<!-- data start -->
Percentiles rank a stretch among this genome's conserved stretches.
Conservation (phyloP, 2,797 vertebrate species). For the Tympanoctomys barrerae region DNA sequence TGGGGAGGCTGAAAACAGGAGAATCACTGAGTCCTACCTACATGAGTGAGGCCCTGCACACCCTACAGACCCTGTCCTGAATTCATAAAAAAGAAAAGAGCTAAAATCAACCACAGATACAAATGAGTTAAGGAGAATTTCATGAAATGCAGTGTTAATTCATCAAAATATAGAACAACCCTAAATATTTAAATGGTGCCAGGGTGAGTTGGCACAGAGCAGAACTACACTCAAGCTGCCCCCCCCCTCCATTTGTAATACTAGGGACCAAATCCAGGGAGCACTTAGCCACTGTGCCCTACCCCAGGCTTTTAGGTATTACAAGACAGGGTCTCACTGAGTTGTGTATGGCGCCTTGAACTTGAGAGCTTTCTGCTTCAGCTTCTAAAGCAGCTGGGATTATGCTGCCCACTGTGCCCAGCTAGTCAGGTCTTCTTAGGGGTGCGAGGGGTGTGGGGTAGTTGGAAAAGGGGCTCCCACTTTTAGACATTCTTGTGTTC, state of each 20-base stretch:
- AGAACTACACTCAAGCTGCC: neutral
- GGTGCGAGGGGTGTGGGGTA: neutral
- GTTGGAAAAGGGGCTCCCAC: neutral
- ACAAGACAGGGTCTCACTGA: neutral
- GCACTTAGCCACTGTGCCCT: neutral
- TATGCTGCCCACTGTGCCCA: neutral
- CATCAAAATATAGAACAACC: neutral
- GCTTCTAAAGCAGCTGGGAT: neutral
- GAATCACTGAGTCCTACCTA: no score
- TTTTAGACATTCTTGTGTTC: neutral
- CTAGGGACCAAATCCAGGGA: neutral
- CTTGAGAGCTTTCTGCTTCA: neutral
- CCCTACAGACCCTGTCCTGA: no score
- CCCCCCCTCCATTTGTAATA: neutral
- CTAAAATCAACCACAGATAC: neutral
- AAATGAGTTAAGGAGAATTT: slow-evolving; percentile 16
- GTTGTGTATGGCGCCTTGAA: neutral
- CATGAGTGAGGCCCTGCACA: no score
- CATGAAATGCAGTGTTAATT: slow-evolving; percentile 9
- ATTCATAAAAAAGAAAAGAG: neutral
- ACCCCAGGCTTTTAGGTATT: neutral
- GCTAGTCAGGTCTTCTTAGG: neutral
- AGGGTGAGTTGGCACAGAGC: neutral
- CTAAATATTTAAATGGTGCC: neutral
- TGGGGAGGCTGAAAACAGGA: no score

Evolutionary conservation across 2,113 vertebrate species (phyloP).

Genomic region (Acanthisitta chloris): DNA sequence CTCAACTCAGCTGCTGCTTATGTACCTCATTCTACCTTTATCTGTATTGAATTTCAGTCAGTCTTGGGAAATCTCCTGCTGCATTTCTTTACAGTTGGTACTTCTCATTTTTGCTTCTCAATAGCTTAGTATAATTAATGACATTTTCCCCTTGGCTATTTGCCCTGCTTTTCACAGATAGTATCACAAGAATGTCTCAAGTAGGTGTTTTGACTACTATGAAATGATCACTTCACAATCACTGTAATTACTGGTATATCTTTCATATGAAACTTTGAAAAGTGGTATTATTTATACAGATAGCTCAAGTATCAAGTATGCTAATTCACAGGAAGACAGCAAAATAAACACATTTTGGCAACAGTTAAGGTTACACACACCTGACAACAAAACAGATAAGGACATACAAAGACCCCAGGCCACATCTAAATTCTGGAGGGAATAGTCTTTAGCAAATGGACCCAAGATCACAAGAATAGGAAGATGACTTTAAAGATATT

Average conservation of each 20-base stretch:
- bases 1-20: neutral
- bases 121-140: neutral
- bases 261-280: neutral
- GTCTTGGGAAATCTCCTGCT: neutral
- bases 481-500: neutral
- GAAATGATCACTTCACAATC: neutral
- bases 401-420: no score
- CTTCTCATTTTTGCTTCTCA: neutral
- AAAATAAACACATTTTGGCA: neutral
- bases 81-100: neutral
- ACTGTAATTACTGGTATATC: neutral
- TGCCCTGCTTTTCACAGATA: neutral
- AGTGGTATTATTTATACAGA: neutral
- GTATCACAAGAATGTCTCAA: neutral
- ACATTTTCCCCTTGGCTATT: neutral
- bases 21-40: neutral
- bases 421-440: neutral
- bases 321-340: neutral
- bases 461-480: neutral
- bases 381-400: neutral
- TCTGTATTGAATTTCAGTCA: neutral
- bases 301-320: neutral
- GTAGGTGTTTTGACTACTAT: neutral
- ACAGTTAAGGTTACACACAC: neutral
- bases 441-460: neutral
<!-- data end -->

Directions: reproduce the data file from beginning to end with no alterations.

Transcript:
Percentiles rank a stretch among this genome's conserved stretches.
Conservation (phyloP, 2,797 vertebrate species). For the Tympanoctomys barrerae region DNA sequence TGGGGAGGCTGAAAACAGGAGAATCACTGAGTCCTACCTACATGAGTGAGGCCCTGCACACCCTACAGACCCTGTCCTGAATTCATAAAAAAGAAAAGAGCTAAAATCAACCACAGATACAAATGAGTTAAGGAGAATTTCATGAAATGCAGTGTTAATTCATCAAAATATAGAACAACCCTAAATATTTAAATGGTGCCAGGGTGAGTTGGCACAGAGCAGAACTACACTCAAGCTGCCCCCCCCCTCCATTTGTAATACTAGGGACCAAATCCAGGGAGCACTTAGCCACTGTGCCCTACCCCAGGCTTTTAGGTATTACAAGACAGGGTCTCACTGAGTTGTGTATGGCGCCTTGAACTTGAGAGCTTTCTGCTTCAGCTTCTAAAGCAGCTGGGATTATGCTGCCCACTGTGCCCAGCTAGTCAGGTCTTCTTAGGGGTGCGAGGGGTGTGGGGTAGTTGGAAAAGGGGCTCCCACTTTTAGACATTCTTGTGTTC, state of each 20-base stretch:
- AGAACTACACTCAAGCTGCC: neutral
- GGTGCGAGGGGTGTGGGGTA: neutral
- GTTGGAAAAGGGGCTCCCAC: neutral
- ACAAGACAGGGTCTCACTGA: neutral
- GCACTTAGCCACTGTGCCCT: neutral
- TATGCTGCCCACTGTGCCCA: neutral
- CATCAAAATATAGAACAACC: neutral
- GCTTCTAAAGCAGCTGGGAT: neutral
- GAATCACTGAGTCCTACCTA: no score
- TTTTAGACATTCTTGTGTTC: neutral
- CTAGGGACCAAATCCAGGGA: neutral
- CTTGAGAGCTTTCTGCTTCA: neutral
- CCCTACAGACCCTGTCCTGA: no score
- CCCCCCCTCCATTTGTAATA: neutral
- CTAAAATCAACCACAGATAC: neutral
- AAATGAGTTAAGGAGAATTT: slow-evolving; percentile 16
- GTTGTGTATGGCGCCTTGAA: neutral
- CATGAGTGAGGCCCTGCACA: no score
- CATGAAATGCAGTGTTAATT: slow-evolving; percentile 9
- ATTCATAAAAAAGAAAAGAG: neutral
- ACCCCAGGCTTTTAGGTATT: neutral
- GCTAGTCAGGTCTTCTTAGG: neutral
- AGGGTGAGTTGGCACAGAGC: neutral
- CTAAATATTTAAATGGTGCC: neutral
- TGGGGAGGCTGAAAACAGGA: no score

Evolutionary conservation across 2,113 vertebrate species (phyloP).

Genomic region (Acanthisitta chloris): DNA sequence CTCAACTCAGCTGCTGCTTATGTACCTCATTCTACCTTTATCTGTATTGAATTTCAGTCAGTCTTGGGAAATCTCCTGCTGCATTTCTTTACAGTTGGTACTTCTCATTTTTGCTTCTCAATAGCTTAGTATAATTAATGACATTTTCCCCTTGGCTATTTGCCCTGCTTTTCACAGATAGTATCACAAGAATGTCTCAAGTAGGTGTTTTGACTACTATGAAATGATCACTTCACAATCACTGTAATTACTGGTATATCTTTCATATGAAACTTTGAAAAGTGGTATTATTTATACAGATAGCTCAAGTATCAAGTATGCTAATTCACAGGAAGACAGCAAAATAAACACATTTTGGCAACAGTTAAGGTTACACACACCTGACAACAAAACAGATAAGGACATACAAAGACCCCAGGCCACATCTAAATTCTGGAGGGAATAGTCTTTAGCAAATGGACCCAAGATCACAAGAATAGGAAGATGACTTTAAAGATATT

Average conservation of each 20-base stretch:
- bases 1-20: neutral
- bases 121-140: neutral
- bases 261-280: neutral
- GTCTTGGGAAATCTCCTGCT: neutral
- bases 481-500: neutral
- GAAATGATCACTTCACAATC: neutral
- bases 401-420: no score
- CTTCTCATTTTTGCTTCTCA: neutral
- AAAATAAACACATTTTGGCA: neutral
- bases 81-100: neutral
- ACTGTAATTACTGGTATATC: neutral
- TGCCCTGCTTTTCACAGATA: neutral
- AGTGGTATTATTTATACAGA: neutral
- GTATCACAAGAATGTCTCAA: neutral
- ACATTTTCCCCTTGGCTATT: neutral
- bases 21-40: neutral
- bases 421-440: neutral
- bases 321-340: neutral
- bases 461-480: neutral
- bases 381-400: neutral
- TCTGTATTGAATTTCAGTCA: neutral
- bases 301-320: neutral
- GTAGGTGTTTTGACTACTAT: neutral
- ACAGTTAAGGTTACACACAC: neutral
- bases 441-460: neutral